Furthermore, according to Plakoyiannaki and Zotos (2009) sexualization emerge when women are represented as inferior when related to her capabilities and potential, generating in a patronizing female ideal. These cases are often symbolized as giving the woman aclichéd, traditional role and/or decorative part in the advertisement (Zotos & Tsichla, 2014). These traditional portrayals can moreover be related to retro-‐sexism, which is a phenomenon that partly is based on the aspects of femininity as something related to the traditional roles such as adherence to household tasks, or forexample; the stereotypical mother (ibid). In addition to APA’s (2010) definition of sexualization, we will also include these traditional, clichéd and decorative representations to the term to be able to analyse the advertisements with a wider perspective.
In conclusion our study is going to rely onthe APA’s definition of sexualization; as the sexual objectification of women, and moreover how they are represented as inferior in relation to their actual competency and as having traditional roles and decorative parts in advertisements. Our theoretical framework will include the term sexualization to analyze and discuss how females are portrayed stereotypically and sexually in advertisements within Mexican magazines.
Within the gender research the gaze is defined as the objectifying gaze, which is centered around and has its base in power relations (Eriksson & Göthlund, 2004). According to Mulvey (in Eriksson & Göthlund, 2004) different gazes are coded and connoted as masculine or feminine. The gaze theory and the view on the contemplation are assumed to be coded dependent on the attribute of gender. Therefore, the gaze is strongly embodied to femininity and masculinity (ibid). Our theoretical framework will include the term of the gaze as it helps us analyze how the women are portrayed. Below follow definitions of the female versus the male gaze, which will be included in the term of gaze as it gives a deeper theoretical approach when analyzing the advertisements.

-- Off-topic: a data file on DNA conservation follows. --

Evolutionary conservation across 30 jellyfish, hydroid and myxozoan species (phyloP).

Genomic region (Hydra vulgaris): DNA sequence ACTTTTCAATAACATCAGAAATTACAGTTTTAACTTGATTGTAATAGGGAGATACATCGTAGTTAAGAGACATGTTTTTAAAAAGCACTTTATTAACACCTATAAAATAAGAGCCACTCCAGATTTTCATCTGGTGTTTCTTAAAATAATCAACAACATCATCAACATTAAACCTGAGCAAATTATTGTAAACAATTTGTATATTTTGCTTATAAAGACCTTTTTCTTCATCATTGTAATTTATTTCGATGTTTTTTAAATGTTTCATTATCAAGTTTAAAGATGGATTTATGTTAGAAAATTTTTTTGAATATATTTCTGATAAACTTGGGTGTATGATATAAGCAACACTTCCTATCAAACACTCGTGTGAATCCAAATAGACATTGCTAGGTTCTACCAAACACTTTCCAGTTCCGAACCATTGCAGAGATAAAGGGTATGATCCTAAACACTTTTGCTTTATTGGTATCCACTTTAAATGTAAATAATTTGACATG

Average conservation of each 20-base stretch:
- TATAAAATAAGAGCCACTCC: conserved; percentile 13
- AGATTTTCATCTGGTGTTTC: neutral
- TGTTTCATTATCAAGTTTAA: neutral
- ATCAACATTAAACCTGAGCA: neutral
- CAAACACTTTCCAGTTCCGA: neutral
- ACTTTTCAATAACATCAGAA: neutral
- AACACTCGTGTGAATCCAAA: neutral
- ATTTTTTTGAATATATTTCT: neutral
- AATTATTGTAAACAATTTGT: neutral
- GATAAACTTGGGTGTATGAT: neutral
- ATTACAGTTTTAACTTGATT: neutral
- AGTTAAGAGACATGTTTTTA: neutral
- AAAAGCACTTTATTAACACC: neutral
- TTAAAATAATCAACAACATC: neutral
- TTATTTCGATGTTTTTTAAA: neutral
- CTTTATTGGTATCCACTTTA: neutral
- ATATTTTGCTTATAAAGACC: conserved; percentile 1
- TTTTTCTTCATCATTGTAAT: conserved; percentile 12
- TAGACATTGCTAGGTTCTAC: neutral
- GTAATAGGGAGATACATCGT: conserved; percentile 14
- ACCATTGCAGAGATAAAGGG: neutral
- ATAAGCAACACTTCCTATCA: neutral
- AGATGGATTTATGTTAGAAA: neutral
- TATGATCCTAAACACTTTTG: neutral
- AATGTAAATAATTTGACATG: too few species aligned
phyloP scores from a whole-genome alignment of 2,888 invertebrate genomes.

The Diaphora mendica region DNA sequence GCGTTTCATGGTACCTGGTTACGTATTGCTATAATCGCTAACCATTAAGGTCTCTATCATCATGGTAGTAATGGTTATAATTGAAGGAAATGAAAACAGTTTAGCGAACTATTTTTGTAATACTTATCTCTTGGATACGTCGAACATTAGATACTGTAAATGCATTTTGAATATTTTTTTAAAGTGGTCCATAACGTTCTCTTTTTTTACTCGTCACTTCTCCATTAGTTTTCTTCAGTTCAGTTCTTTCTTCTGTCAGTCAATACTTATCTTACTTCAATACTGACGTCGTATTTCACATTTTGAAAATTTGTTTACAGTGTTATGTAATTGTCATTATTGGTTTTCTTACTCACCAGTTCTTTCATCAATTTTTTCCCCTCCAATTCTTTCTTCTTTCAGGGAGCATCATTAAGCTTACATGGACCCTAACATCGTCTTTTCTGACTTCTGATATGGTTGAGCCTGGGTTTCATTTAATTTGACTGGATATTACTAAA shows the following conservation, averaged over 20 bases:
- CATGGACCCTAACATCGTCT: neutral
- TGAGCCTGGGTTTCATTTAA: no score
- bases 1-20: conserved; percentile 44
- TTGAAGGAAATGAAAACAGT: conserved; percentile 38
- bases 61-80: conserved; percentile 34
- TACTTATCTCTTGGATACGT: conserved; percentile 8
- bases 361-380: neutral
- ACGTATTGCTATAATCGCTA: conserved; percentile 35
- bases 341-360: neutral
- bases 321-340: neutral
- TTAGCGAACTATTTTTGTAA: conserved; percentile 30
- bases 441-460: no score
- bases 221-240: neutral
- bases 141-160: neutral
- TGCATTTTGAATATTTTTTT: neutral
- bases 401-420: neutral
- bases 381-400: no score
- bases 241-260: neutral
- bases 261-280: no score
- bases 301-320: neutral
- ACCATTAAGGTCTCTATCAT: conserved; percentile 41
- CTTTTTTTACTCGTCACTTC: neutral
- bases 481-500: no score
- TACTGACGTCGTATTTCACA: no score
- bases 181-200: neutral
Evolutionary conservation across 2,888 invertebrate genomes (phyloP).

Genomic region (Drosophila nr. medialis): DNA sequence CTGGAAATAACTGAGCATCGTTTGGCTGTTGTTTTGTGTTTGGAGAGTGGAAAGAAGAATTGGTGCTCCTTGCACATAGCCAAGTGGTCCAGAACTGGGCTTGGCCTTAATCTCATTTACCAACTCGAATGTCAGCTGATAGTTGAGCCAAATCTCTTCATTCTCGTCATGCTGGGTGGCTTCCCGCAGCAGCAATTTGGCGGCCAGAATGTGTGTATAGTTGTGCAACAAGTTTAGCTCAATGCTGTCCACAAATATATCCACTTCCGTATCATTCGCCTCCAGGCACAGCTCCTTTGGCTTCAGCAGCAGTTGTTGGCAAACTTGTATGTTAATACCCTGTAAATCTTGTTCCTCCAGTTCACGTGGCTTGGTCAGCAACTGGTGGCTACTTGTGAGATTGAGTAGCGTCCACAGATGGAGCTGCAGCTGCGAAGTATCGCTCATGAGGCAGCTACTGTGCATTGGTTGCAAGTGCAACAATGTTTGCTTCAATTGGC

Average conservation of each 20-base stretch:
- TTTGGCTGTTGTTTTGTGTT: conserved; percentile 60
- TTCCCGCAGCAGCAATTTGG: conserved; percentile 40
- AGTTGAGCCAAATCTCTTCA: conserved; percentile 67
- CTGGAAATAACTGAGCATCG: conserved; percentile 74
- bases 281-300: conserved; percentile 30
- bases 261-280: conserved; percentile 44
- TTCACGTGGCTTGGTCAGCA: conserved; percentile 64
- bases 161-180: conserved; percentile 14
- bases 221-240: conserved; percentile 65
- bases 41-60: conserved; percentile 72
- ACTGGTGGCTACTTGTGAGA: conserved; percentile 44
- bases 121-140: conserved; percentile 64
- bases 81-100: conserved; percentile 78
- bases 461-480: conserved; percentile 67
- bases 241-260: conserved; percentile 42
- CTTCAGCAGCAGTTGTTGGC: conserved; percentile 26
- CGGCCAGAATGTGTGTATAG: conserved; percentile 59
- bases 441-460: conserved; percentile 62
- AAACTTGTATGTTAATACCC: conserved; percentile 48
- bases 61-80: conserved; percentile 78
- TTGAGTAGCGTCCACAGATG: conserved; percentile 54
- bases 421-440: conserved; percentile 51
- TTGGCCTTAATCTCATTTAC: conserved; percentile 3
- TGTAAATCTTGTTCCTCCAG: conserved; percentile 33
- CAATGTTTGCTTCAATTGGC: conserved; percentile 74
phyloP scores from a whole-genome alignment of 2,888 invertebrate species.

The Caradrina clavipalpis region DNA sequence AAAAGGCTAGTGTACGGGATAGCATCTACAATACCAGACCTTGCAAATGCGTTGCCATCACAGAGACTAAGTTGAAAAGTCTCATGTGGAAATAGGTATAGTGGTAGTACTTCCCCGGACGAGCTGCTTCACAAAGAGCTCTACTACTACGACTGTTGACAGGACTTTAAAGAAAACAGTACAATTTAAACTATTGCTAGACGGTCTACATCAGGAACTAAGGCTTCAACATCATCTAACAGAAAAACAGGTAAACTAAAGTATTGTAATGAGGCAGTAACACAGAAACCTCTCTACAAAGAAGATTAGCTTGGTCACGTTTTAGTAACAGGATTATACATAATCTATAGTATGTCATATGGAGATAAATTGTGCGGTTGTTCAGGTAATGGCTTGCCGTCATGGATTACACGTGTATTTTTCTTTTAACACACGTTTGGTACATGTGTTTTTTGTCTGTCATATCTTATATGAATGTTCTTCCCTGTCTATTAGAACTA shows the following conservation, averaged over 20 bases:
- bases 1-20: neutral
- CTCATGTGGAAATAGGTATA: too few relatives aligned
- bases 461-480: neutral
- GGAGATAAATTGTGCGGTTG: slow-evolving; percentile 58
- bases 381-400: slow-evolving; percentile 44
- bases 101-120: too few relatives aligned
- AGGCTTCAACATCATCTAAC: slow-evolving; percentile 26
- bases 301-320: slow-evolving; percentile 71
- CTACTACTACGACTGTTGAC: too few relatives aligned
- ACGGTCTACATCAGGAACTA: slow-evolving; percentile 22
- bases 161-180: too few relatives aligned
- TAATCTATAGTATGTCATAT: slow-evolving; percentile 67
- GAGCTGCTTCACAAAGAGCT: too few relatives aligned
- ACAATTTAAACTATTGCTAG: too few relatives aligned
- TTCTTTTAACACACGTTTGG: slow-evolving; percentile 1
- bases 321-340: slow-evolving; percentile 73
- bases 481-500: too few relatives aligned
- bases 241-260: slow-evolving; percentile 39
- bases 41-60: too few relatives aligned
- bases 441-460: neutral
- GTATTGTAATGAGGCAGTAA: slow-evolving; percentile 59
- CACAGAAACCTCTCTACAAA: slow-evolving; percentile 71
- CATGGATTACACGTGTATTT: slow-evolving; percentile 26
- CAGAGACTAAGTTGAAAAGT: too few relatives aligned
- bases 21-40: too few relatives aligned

The female gaze
One stereotypical way of representing women in media is through closed eyes, having her gaze directed downwards and to the ground, or averted. This makes the female more easily accessible as an enjoyable object (Eriksson & Göthlund, 2004). The most significant with the female gaze in advertisement is the passiveness and the lack of power. Further, the stereotypical female gaze is self-objectifying, including female participation in the female sexualization. The female gaze in our theoretical framework will be studied as the definition of passive, powerless and self-objectifying. Throughout our analysis we will use this term in the discussion of how the females are portrayed in the advertisements.
The male gaze
The most significant to male gaze, in contrary to the female gaze, is the presence of power and ability to take action (Shroeder & Borgerson, 1998). In our theoretical framework the male gaze will be defined as the male viewer’s position and how the positioning of the male gaze is objectifying. Meaning, women are portrayed based on and as a result of expectations from the masculine viewer, which is incorporated in the values within the society and culture (Zetterman, 2004). The advertisements will therefore be studied with the theory of male gaze as objectifying and as an attribute that creates and upholds misleading female portrayal with sexualization as a consequence (Gervais, Holland & Dodd, 2013).